Colorado – Day 3
August 24, 2008
Setting out from the burbs of Denver, Matt Shockey tagged along as we went for our first ‘overnighter’. We set up camp on the west side of the RMNP at Timber Creek Campground and began about a two mile uphill hike into some high meadows. The small creek that meandered through these meadows was filled to the brim with dark colored brook trout. At first, Matt and Chris were chalking up brookies and I couldn’t buy a fish. The #10 foam hopper was bringing strikes, but no fish. So I switched to a #12 tan EHC and more of the same. In the first 30-40 minutes of fishing I had fallen behind and I mean bad. I had exactly a handful of trout scored and Chris and Matt were putting up serious double digits. So I fumbled around and switched to a #18 EHC and finally dialed it in. Smaller fly dummy. Little did I know at that point I only had about 2 more hours of fishing left before, yep you guessed it, the storm clouds rolled in. In those two hours I landed twenty-seven brookies and lost at least double that to LDR (long distance release). What I wouldn’t give for a full day on this stream to see what kind of ridiculous number I could score. Matt caught 37 and Chris caught 52 and at that point the angry fist of death rolled overhead. I’m talking mamu storm.
Never in my life have I heard thunder that loud. Take a meadow at 10,000′ and line it with treeless granite peaks and you’ve got yourself quite a loud football stadium. Some of the closer lighting strikes nearly made my ears bleed it was so loud. We found a small rock cliff, just enough overhead to keep us relatively dry, and stayed put for over an hour. At least 5 times we thought the storm had passed and tried to retake the stream only to retreat from certain electrocution. Finally, we threw in the towel and hiked out. It was about a 4 mile hike back to trailhead due to the way the meadow struck out at a 90 from where we left the trail.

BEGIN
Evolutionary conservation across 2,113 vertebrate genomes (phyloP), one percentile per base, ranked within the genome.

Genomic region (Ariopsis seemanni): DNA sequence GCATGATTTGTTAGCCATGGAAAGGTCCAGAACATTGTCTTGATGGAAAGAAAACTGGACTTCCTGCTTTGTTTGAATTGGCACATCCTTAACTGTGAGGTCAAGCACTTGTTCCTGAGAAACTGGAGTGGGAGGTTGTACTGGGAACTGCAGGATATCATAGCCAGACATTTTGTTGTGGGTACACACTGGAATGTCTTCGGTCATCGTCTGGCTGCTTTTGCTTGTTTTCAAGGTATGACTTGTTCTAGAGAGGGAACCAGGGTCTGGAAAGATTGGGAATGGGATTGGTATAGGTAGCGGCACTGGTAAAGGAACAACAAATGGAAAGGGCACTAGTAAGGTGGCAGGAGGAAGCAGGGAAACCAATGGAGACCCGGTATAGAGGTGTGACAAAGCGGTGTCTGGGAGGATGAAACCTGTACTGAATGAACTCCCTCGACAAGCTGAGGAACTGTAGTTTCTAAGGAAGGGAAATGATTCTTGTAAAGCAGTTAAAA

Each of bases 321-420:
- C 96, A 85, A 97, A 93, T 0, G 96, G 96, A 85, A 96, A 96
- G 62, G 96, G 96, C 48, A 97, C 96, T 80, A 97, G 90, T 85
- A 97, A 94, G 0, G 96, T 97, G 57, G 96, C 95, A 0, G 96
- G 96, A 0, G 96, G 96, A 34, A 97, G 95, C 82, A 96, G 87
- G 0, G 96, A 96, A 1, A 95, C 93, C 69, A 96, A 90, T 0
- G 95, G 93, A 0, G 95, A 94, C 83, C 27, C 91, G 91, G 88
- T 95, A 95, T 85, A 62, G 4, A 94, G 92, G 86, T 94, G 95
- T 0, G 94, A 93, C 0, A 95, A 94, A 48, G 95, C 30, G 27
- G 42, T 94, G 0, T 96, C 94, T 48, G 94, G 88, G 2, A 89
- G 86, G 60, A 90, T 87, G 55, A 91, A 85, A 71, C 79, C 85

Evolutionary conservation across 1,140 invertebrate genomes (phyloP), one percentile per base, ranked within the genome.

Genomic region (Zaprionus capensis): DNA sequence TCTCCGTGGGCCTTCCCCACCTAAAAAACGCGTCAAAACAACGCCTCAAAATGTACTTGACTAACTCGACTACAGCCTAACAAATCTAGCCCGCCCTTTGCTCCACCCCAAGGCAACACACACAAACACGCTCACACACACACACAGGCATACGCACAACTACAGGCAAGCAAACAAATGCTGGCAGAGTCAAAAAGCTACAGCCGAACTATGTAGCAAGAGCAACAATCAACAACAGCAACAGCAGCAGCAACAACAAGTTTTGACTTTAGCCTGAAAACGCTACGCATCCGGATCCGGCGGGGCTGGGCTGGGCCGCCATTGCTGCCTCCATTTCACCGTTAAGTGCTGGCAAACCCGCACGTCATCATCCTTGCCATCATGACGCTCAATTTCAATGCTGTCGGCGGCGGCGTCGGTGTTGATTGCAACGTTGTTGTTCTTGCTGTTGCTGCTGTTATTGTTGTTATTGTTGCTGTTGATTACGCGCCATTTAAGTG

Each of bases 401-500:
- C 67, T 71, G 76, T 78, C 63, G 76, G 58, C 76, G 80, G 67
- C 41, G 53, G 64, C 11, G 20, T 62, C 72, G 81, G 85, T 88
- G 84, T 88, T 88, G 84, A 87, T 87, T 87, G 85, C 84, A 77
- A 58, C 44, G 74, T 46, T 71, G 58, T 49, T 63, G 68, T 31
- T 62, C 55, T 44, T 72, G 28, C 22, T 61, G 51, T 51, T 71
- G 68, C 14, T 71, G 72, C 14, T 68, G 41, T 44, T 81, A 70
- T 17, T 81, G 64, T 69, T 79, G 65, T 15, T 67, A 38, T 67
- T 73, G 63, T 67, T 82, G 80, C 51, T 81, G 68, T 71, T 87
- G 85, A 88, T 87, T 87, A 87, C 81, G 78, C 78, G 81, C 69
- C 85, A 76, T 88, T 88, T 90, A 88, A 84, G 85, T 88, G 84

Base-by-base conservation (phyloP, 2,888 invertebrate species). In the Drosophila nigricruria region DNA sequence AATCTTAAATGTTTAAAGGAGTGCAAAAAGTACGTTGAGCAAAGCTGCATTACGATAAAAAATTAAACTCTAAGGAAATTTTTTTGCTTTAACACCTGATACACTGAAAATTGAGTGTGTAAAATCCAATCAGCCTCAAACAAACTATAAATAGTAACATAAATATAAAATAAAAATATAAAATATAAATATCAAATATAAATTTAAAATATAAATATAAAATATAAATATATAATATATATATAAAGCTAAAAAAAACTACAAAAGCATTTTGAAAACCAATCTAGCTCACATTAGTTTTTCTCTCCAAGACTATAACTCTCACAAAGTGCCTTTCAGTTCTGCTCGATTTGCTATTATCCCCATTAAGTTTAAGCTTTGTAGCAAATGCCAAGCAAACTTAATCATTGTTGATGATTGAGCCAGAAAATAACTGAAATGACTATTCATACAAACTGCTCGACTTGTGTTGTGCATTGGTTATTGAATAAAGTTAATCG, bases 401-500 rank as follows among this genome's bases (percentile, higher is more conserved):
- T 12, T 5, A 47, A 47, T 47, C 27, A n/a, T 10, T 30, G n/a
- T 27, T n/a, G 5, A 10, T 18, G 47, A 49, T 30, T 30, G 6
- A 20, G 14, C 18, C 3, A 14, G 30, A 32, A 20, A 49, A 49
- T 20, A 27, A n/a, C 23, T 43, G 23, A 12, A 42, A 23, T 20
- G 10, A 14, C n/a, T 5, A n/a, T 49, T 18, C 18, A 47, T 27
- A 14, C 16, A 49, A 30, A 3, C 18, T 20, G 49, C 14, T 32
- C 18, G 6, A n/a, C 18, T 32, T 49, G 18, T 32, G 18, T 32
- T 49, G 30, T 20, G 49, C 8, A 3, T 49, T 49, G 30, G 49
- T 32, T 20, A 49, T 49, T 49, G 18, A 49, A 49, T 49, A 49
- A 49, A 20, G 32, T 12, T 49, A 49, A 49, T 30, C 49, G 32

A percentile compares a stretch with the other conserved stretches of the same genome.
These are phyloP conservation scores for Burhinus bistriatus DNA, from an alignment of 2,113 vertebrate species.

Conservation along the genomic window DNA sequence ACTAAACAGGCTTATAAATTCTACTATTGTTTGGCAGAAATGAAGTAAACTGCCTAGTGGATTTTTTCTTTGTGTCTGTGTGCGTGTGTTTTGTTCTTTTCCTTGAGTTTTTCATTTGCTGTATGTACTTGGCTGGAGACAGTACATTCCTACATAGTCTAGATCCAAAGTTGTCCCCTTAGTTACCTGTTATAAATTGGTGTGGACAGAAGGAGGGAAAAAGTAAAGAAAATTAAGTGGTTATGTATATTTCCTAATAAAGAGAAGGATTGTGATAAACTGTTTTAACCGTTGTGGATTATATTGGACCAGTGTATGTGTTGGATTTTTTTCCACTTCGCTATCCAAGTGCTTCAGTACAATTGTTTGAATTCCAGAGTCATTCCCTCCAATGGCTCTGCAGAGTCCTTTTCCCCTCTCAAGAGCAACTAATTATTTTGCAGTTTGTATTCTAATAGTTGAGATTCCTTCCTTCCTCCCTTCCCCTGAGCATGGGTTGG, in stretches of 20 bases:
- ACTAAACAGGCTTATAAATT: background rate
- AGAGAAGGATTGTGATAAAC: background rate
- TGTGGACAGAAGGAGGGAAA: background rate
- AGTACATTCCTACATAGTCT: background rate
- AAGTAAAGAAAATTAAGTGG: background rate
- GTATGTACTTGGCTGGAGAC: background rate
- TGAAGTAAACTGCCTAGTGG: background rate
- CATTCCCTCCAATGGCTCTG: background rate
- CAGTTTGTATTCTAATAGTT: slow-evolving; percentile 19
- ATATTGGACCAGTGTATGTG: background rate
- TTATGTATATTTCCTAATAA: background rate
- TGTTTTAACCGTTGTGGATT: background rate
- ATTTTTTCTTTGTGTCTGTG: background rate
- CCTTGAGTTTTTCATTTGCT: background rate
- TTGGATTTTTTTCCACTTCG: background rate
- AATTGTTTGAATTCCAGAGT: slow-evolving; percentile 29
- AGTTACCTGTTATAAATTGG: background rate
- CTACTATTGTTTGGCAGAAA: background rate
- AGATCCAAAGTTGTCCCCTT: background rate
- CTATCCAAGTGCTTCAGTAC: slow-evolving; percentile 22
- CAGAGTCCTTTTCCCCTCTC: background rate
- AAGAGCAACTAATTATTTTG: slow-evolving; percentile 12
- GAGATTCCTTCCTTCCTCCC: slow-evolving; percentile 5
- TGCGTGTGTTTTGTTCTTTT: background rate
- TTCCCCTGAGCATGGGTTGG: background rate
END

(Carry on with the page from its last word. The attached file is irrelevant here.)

On the way back down the main trail we heard what sounded like a million bowling balls crashing through the brush and felled trees. We had spooked a herd of elk and the sound they made bumbling through the forest was pretty impressive. About another 1/4 mile down the trail we saw a cow moose and her calf in an adjacent meadow.